Hope in numbers

Bill Connelly, who writes at Football Outsiders and Rock M Nation, is one of the more intimidating bloggers I read.  I don’t mean that in a bad way – it’s just that when Chris Brown refers to Connelly as “brilliant”, it’s like the same way I took that smart kid who sat in the back of my advanced calc class in high school.  All of which is my long way of saying that Connelly knows what he’s talking about when he digs into the statistical side of college football.

Which leads me to this post of his over at Rock M Nation, where he factors Phil Steele’s turnover margin theory into his projected national rankings.  Why should you care?  Because he’s got Georgia at number seven.  And says this about the Dawgs:

I think Georgia could be in for a better-than-expected season. It will basically depend on five games: Oklahoma State (projected: lose by 0.7), Arkansas (win by 1.0), LSU (win by 1.9), Tennessee (win by 5.3) and Florida (lose by 10.0).  If they get through those games at 3-2, then ten wins should be in the cards.  If they beat OSU, however, then suddenly the Former World’s Largest Outdoor Cocktail Party (what are they calling it now?) goes from huge to gigantic.

(If you’re wondering about what ” S&P+” is, dig in to the glossary at Football Outsiders for all of that.  Don’t say I didn’t warn you.)

Just as a reminder, Georgia finished -3 in turnover margin in 2008.

About these ads

10 Comments

Filed under Georgia Football, Stats Geek!

10 responses to “Hope in numbers

  1. Jax Dawg

    -3 is awful. And it’s not just the absolute #, it’s the timing in which many of those turnovers occured – ie, Joe Haden int returned to our 2 and Morgan Burnett int returned for a TD. Both of those were major momentum shifters and game changing plays.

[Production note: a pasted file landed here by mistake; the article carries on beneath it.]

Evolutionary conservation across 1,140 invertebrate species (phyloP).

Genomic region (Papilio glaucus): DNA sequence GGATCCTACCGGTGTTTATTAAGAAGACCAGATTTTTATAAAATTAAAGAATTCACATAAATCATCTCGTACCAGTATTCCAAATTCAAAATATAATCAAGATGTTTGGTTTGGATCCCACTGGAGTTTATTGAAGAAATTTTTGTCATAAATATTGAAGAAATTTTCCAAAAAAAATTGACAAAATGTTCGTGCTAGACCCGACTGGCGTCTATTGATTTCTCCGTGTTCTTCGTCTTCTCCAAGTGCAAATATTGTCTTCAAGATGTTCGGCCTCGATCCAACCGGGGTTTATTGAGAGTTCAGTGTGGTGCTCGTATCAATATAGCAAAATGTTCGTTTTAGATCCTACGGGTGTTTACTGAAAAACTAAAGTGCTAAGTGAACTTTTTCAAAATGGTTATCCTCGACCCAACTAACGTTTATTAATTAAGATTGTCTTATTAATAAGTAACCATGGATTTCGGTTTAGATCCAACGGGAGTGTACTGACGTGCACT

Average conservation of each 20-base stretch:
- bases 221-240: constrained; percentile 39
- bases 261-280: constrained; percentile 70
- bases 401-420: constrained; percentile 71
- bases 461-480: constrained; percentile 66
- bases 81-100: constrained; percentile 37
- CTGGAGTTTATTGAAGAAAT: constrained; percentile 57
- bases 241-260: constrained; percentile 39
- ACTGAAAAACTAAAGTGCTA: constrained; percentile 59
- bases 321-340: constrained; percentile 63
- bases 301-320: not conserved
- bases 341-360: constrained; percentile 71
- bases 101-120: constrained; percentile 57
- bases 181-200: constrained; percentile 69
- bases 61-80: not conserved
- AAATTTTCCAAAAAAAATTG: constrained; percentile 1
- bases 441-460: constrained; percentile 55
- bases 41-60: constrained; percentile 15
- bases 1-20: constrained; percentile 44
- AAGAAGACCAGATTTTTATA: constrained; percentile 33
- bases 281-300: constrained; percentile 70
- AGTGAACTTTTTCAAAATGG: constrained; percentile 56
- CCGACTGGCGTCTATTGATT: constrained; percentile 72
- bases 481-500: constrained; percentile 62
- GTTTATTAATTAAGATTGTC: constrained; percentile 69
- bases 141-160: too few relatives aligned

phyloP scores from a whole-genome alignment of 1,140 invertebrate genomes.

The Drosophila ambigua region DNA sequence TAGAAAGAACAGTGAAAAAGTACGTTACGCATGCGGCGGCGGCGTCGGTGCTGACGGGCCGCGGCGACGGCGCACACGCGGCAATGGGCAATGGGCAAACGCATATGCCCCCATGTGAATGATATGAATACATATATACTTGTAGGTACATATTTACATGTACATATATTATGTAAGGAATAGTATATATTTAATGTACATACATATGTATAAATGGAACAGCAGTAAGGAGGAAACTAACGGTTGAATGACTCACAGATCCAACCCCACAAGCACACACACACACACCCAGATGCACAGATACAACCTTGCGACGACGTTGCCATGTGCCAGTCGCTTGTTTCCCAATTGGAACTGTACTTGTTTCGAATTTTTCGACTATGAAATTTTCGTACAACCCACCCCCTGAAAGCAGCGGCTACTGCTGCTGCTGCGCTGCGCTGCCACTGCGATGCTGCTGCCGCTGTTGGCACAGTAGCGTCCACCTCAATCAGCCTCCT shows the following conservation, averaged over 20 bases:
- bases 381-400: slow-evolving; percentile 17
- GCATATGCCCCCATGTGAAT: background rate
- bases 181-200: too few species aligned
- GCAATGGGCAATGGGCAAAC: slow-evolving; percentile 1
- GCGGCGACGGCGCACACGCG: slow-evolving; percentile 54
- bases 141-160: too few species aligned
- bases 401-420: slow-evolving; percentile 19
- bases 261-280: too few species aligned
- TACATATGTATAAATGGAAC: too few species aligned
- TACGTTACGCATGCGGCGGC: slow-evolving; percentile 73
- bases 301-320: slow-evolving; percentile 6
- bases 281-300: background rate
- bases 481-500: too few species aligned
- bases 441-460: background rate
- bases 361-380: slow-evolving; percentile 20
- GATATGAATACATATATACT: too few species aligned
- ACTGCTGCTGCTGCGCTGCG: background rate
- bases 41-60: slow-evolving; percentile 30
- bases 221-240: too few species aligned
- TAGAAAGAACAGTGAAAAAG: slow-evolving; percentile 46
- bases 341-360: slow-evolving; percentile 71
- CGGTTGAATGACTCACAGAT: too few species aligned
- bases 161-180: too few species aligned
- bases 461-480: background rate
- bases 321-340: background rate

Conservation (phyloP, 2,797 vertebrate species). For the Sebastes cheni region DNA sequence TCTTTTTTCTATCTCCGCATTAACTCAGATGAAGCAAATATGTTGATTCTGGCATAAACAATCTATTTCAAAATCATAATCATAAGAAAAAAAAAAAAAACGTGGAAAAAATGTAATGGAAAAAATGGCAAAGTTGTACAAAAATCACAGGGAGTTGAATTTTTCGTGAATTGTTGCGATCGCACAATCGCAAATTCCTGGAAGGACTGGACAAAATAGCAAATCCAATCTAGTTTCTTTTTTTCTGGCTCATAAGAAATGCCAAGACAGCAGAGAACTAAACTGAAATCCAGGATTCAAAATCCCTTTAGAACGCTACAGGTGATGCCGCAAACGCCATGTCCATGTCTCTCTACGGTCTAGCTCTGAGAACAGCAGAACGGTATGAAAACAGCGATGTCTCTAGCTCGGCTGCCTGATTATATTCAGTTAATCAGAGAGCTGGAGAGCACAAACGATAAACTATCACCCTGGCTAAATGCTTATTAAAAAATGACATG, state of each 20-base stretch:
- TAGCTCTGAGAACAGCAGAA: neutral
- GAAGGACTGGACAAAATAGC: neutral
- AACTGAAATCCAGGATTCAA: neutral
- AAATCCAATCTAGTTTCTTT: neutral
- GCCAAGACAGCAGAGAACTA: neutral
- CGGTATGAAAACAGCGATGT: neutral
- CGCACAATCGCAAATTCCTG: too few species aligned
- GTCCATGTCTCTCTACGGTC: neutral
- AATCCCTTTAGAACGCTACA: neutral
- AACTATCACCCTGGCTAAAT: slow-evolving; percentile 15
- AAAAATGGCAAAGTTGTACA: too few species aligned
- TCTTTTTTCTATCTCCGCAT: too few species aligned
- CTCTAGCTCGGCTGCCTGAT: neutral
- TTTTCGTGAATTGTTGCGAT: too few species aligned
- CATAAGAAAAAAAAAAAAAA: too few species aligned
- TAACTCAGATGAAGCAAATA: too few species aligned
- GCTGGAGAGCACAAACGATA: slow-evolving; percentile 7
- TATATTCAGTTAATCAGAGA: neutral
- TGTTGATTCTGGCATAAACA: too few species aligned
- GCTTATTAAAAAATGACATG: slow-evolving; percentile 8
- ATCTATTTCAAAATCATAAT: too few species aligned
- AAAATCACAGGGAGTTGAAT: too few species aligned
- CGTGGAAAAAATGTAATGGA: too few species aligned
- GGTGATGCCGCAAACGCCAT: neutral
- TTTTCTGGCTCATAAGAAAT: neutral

Cut out the ill-timed turnovers and penalties and this team could go far.

  2. I’ve got something coming up later today on TSK regarding how scoring defense can be affected by opponents’ non-offensive scores and short drives.

    If you take out opponent defensive scores, opponent return scores, safeties, and scores from drives that began in Georgia’s territory (since those aren’t entirely the defense’s fault), UGA’s scoring defense from last year falls over nine points a game. Since returns and safeties weren’t that big an issue, it means those nine points a game were mostly due to turnovers. Of the eight SEC teams I looked at, only LSU with Jarrett “Pick Six” Lee had a larger fall in scoring defense when adjusted for the things I mentioned above.

  3. That’s the first time anybody’s ever called me intimidating. Might have to print this out and frame it. :-)

    And yeah, Georgia looks good, not necessarily because they should BENEFIT from a turnaround in turnovers–they were +0.14points per game in turnover points margin (defined in the esteemed Senator’s link above) last year–but because all of the other top teams benefited significantly from t/o’s (pretty sure that’s the case about every year) and might therefore slide a bit in 2009. And as mentioned in comments above, LSU’s #6 because they were -4.4 points/game last year (hello, Jarrett Lee), and that will almost certainly turn around this year. Even if Lee were still the QB, his pick six disease last year was so rare that it would almost certainly turn around a bit anyway, but with Jefferson behind center it might turn around more.

    For fun, here were the turnover points margins for the SEC last year…

    Florida +7.8 (-0.2 in 2007)
    Alabama +5.7 (+2.1 in 2007)
    Kentucky +1.8 (-2.4 in 2007)
    Vanderbilt +1.8 (+2.0 in 2007)
    Tennessee +0.6 (+2.1 in 2007)
    Georgia +0.1 (+2.2 in 2007)
    Ole Miss -0.0 (-4.7 in 2007)
    Mississippi State -1.2 (+1.9 in 2007)
    Auburn -1.6 (-1.0 in 2007)
    South Carolina -3.5 (-4.0 in 2007)
    LSU -4.4 (+10.3 in 2007…WOW)
    Arkansas -5.4 (+5.4 in 2007)

    As you see, most of the teams that were outside the +/- 2.0/game range turned around pretty strongly from one year to another (none more than LSU, which lost a full two touchdowns a game due to turnovers as compared to ’07). This is also how Arkansas ends up ranked 12th in my list.

  4. With 10 wins this senior class could make it 7 consecutive years that an outgoing class has notched 40 wins in their careers. That says a lot for our program, but we always want more!